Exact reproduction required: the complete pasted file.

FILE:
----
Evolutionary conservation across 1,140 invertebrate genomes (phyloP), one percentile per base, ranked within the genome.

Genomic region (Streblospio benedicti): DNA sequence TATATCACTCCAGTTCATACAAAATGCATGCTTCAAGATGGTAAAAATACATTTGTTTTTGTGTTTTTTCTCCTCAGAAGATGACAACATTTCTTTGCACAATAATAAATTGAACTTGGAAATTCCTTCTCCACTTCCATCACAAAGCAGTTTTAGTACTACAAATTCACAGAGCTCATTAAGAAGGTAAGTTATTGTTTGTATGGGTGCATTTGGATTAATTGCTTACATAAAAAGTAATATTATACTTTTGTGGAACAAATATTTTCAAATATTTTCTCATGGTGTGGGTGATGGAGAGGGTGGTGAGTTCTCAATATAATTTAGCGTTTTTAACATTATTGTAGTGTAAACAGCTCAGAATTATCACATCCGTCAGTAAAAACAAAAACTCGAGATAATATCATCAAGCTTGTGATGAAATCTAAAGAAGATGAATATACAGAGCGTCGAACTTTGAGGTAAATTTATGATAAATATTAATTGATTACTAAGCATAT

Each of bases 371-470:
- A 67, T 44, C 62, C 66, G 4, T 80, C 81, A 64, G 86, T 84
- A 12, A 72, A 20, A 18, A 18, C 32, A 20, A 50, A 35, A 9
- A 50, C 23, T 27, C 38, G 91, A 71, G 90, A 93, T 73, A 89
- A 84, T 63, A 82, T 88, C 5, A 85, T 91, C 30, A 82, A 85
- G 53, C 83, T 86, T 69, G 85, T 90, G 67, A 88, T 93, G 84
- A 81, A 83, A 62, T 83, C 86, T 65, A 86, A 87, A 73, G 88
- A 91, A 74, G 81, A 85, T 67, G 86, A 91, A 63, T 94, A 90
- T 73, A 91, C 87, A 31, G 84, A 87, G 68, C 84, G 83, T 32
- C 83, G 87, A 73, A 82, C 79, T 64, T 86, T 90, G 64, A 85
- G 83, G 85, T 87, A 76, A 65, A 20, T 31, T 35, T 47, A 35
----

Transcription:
Evolutionary conservation across 1,140 invertebrate genomes (phyloP), one percentile per base, ranked within the genome.

Genomic region (Streblospio benedicti): DNA sequence TATATCACTCCAGTTCATACAAAATGCATGCTTCAAGATGGTAAAAATACATTTGTTTTTGTGTTTTTTCTCCTCAGAAGATGACAACATTTCTTTGCACAATAATAAATTGAACTTGGAAATTCCTTCTCCACTTCCATCACAAAGCAGTTTTAGTACTACAAATTCACAGAGCTCATTAAGAAGGTAAGTTATTGTTTGTATGGGTGCATTTGGATTAATTGCTTACATAAAAAGTAATATTATACTTTTGTGGAACAAATATTTTCAAATATTTTCTCATGGTGTGGGTGATGGAGAGGGTGGTGAGTTCTCAATATAATTTAGCGTTTTTAACATTATTGTAGTGTAAACAGCTCAGAATTATCACATCCGTCAGTAAAAACAAAAACTCGAGATAATATCATCAAGCTTGTGATGAAATCTAAAGAAGATGAATATACAGAGCGTCGAACTTTGAGGTAAATTTATGATAAATATTAATTGATTACTAAGCATAT

Each of bases 371-470:
- A 67, T 44, C 62, C 66, G 4, T 80, C 81, A 64, G 86, T 84
- A 12, A 72, A 20, A 18, A 18, C 32, A 20, A 50, A 35, A 9
- A 50, C 23, T 27, C 38, G 91, A 71, G 90, A 93, T 73, A 89
- A 84, T 63, A 82, T 88, C 5, A 85, T 91, C 30, A 82, A 85
- G 53, C 83, T 86, T 69, G 85, T 90, G 67, A 88, T 93, G 84
- A 81, A 83, A 62, T 83, C 86, T 65, A 86, A 87, A 73, G 88
- A 91, A 74, G 81, A 85, T 67, G 86, A 91, A 63, T 94, A 90
- T 73, A 91, C 87, A 31, G 84, A 87, G 68, C 84, G 83, T 32
- C 83, G 87, A 73, A 82, C 79, T 64, T 86, T 90, G 64, A 85
- G 83, G 85, T 87, A 76, A 65, A 20, T 31, T 35, T 47, A 35